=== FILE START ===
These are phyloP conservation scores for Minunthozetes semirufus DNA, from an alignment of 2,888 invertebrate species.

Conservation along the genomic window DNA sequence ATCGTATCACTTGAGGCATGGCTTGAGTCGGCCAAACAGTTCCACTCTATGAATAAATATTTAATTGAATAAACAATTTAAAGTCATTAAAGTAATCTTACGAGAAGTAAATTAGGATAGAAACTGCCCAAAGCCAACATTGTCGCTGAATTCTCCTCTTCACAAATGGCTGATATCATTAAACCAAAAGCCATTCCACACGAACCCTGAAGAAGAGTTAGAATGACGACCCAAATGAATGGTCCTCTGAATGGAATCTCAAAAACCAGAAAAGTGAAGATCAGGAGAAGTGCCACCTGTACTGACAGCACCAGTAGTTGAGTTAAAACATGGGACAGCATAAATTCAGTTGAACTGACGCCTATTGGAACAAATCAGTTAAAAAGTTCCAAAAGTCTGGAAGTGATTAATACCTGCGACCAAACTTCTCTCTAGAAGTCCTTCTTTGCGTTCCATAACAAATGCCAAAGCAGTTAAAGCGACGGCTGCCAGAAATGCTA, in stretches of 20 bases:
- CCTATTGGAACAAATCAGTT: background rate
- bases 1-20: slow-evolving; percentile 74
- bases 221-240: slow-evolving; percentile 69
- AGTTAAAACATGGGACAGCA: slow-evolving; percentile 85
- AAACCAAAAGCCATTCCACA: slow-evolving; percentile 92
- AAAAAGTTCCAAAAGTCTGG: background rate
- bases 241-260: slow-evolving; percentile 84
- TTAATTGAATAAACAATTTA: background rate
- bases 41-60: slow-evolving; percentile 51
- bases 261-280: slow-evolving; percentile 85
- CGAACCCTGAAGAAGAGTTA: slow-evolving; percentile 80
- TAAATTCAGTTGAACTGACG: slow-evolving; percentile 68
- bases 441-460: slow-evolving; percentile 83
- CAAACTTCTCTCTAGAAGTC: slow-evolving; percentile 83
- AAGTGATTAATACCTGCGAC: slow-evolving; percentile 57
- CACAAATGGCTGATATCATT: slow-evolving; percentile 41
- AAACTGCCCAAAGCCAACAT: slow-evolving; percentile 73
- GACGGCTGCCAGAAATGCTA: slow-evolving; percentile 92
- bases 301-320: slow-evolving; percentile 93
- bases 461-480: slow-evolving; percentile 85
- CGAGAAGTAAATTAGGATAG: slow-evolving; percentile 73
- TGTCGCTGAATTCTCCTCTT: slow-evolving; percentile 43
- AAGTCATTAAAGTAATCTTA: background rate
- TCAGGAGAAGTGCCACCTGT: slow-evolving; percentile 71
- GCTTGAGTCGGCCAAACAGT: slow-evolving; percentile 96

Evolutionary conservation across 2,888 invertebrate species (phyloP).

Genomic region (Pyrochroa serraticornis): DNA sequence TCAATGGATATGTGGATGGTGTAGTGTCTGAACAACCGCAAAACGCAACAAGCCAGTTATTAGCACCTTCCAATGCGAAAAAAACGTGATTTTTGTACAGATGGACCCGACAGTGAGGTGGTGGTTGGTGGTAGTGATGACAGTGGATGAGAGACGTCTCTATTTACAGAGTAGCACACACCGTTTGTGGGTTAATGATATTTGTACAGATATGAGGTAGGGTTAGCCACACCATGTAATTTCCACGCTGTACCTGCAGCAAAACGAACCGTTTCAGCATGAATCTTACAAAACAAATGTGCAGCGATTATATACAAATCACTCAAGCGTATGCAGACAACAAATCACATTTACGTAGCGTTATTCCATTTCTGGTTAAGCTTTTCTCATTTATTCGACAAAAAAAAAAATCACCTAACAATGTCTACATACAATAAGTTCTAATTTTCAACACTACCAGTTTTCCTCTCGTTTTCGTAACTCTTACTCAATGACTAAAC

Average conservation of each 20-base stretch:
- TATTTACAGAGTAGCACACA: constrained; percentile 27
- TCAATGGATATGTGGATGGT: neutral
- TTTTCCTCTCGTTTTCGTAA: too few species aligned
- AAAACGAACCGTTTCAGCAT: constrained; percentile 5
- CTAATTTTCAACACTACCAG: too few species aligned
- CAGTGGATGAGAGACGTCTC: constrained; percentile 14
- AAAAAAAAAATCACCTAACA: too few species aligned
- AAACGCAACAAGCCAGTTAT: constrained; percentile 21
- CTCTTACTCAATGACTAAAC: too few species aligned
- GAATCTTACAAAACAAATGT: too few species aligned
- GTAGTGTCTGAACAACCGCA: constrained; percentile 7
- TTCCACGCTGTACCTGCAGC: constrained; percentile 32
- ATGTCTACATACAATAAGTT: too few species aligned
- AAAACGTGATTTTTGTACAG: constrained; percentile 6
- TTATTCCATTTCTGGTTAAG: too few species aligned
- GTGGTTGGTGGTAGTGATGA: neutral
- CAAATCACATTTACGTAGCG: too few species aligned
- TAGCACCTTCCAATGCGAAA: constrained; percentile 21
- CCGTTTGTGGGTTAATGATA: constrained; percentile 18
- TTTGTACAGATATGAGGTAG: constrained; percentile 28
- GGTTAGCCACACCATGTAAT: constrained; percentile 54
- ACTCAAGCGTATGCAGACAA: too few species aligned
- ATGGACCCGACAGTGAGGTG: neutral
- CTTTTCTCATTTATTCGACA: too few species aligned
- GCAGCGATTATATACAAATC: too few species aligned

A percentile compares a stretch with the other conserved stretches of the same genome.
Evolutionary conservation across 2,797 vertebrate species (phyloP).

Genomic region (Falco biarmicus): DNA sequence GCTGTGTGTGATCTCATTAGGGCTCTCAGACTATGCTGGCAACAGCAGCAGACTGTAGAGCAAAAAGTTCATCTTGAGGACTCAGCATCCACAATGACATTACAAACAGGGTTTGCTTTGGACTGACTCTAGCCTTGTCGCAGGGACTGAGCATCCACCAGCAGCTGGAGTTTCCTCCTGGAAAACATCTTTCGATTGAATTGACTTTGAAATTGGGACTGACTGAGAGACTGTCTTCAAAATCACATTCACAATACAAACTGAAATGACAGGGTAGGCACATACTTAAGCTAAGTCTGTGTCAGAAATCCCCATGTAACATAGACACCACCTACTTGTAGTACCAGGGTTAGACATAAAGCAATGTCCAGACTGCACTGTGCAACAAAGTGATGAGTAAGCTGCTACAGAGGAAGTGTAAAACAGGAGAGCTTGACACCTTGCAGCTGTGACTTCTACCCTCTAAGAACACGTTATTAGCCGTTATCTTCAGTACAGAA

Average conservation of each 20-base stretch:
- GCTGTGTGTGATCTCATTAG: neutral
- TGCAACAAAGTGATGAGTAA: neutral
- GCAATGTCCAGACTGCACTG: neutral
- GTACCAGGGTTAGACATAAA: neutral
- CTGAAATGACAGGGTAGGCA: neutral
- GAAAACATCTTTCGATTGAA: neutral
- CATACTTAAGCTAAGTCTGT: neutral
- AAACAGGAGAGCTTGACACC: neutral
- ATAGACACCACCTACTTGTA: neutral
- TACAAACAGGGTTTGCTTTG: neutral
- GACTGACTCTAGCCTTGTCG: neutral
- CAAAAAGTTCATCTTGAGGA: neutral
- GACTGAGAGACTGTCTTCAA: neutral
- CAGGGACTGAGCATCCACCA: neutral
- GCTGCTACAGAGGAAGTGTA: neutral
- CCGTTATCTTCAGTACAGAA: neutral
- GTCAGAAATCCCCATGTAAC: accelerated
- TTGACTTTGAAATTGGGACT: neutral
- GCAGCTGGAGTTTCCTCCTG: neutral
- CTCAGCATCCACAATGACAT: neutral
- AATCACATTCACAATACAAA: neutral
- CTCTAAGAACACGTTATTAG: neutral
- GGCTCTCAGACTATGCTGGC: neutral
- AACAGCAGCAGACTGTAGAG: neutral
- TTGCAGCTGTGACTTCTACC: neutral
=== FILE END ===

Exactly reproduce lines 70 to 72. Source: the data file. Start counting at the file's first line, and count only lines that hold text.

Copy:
- GACTGACTCTAGCCTTGTCG: neutral
- CAAAAAGTTCATCTTGAGGA: neutral
- GACTGAGAGACTGTCTTCAA: neutral